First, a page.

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PAS Finds (w/e 25/11/22) – FIBULA EX REG LAGITIENSE

PAS Finds (w/e 25/11/22) – FIBULA EX REG LAGITIENSE

My selection of the detecting finds recorded at the PAS during the week ended 25 November 2022.

Featured Find


Photo: Suffolk County Council CC By SA2.0
Object type: Brooch
Period: Roman
Primary material: Copper alloy
Date found: 24/11/2022
Location: Campsea Ashe, Suffolk

A complete Roman knee brooch of Mackreth’s Type 3. The inscription reads FIBUL[A] EX REG LAGITIENSE in two panels which would have been inlaid with enamel. The knee brooch is a later style of Roman brooch from around the 2nd to 3rd centuries and was favoured by the Roman army.


The inscription is short for “Fibula ex regione Lagitiense” meaning “Brooch from the Lagitiense region”. This was based around the Roman settlement of Lagentium, which was in modern day Castleford. Various suggestions for the source of the Roman name include “Place of the Bottles” from the Latin lagenae for bottle or “Place of the Swords“.

The Romans built there first fort here in AD 71. A civilian settlement, known as a viscus, was established near the fort. This may initially been for traders and craftsmen, deliberately settled here by the army. The viscus appears to have been its largest during the first half of the second century. Large quantities of high quality and luxury items have been discovered during archaeological excavations. The discovery of part manufactured brooches and some raw red enamel show that these were been produced here.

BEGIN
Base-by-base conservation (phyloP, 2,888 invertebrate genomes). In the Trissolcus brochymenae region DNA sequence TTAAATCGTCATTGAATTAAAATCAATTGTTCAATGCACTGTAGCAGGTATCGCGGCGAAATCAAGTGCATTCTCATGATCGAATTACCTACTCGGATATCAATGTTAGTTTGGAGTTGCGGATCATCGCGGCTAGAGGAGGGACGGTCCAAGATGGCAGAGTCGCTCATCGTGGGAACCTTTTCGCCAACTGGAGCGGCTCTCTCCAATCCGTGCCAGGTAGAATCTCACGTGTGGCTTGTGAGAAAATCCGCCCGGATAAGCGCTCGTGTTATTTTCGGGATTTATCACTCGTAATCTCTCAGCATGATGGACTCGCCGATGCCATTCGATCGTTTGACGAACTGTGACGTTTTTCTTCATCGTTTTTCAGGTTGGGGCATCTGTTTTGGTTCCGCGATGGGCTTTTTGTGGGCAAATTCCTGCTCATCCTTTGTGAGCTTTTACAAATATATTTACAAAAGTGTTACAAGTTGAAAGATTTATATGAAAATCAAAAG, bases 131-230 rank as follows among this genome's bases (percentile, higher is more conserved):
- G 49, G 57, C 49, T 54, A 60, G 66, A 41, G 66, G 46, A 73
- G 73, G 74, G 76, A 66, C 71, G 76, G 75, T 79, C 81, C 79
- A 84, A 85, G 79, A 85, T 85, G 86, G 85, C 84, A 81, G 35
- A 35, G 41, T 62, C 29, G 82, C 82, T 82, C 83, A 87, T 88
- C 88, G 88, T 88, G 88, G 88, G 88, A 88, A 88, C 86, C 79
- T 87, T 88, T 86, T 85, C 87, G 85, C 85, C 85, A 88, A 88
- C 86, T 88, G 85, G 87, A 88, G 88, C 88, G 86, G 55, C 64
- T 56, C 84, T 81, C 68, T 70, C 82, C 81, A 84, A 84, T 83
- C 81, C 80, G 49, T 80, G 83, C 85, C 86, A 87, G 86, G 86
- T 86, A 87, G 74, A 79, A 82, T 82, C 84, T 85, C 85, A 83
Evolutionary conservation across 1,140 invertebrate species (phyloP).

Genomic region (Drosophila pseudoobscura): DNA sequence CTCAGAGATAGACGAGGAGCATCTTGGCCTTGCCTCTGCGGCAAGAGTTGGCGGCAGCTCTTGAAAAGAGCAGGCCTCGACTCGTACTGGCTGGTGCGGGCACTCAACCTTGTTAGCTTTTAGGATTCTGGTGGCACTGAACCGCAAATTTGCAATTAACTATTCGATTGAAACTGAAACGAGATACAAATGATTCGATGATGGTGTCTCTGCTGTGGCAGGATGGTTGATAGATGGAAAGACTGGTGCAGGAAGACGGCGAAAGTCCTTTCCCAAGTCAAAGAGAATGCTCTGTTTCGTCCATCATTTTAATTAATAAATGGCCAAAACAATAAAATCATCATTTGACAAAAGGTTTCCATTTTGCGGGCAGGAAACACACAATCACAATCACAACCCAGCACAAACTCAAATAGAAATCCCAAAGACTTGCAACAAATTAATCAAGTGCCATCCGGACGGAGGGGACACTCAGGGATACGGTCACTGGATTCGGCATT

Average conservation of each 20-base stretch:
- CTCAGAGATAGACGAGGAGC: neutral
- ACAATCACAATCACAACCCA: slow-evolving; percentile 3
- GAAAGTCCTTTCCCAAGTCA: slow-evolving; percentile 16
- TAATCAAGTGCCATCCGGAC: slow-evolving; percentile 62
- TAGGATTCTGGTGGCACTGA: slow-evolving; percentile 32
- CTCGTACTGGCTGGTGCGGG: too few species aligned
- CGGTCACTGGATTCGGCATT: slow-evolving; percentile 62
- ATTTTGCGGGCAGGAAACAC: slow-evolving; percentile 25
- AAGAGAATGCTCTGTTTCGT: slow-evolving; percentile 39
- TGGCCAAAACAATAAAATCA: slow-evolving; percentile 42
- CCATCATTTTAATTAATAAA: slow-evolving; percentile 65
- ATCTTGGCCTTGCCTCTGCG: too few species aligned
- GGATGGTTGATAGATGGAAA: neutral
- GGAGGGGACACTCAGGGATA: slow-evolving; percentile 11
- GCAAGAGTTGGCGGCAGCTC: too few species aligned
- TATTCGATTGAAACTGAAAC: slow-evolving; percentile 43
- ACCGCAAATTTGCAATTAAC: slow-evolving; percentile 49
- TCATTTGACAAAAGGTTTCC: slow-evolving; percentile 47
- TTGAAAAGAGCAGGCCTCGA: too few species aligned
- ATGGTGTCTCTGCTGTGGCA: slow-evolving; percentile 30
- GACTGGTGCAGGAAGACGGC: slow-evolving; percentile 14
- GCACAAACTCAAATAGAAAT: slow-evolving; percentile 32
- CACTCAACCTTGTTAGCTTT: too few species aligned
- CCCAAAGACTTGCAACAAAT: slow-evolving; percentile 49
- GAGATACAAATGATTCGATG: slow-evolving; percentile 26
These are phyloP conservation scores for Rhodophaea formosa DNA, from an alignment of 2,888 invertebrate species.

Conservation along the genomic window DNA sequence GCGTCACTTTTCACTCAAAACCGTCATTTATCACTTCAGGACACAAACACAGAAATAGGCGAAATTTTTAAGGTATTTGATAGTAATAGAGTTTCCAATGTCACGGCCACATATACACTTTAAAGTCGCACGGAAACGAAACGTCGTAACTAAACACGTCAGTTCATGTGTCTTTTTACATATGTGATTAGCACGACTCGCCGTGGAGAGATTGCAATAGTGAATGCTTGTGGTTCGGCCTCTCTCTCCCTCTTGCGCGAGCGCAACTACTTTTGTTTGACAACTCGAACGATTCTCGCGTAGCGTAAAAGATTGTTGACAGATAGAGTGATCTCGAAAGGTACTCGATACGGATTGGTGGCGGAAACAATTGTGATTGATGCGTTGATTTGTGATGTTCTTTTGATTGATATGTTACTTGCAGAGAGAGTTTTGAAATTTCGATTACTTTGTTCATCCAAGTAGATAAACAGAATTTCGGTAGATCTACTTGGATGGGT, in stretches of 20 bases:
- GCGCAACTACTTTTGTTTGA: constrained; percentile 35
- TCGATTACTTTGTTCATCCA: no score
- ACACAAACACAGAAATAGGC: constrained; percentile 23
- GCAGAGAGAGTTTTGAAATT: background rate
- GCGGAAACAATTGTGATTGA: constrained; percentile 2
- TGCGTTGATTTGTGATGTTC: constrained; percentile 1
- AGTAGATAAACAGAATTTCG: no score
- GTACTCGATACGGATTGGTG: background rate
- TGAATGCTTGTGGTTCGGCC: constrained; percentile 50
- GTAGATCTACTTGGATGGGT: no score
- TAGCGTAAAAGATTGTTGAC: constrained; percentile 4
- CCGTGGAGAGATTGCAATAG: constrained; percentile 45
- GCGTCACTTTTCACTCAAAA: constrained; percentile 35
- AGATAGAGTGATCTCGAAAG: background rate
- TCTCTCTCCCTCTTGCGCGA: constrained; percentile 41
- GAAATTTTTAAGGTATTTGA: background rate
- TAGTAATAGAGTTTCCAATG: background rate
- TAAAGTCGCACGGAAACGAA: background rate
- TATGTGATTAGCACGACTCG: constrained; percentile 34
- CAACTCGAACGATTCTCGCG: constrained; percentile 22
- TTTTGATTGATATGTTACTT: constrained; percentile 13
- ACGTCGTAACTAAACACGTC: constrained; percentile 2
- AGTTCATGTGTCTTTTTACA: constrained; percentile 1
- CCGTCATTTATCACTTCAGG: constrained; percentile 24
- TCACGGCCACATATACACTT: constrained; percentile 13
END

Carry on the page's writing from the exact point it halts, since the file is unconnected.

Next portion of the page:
Selection of other finds

Photo: West Yorkshire Archaeology Advisory Service CC By SA2.0

17th century mourning ring

The ring is inscribed on the inner face: “TL Ob 20 Jan 83 aeta 60” which shows that the person memorialised (T L) died on the 20th January 1683 aged 60; “aeta” is an abbreviation of the Latin word “aetatis” meaning “at the age of”. A Find of Note of County Importance. It has been disclaimed as Treasure.
Photo: National Museums Liverpool CC By SA2.0

Iron Age Gündlingen type sword

A Gündlingen type sword dating to c. 800 – 750 BC. In the PAS record, Brendan O’Connor notes “This type of sword are uncommon in western Britain and are thought to originate in western Europe between Meuse and the Trent, around 800 BC”. A Find of Note of Regional Importance.
Photo: West Yorkshire Archaeology Advisory Service CC By SA2.0

Roman phalera

This is thought to be a phalera or strap slide from a harness dating to about AD 100 – 300. It is a Find of Note of County Importance.
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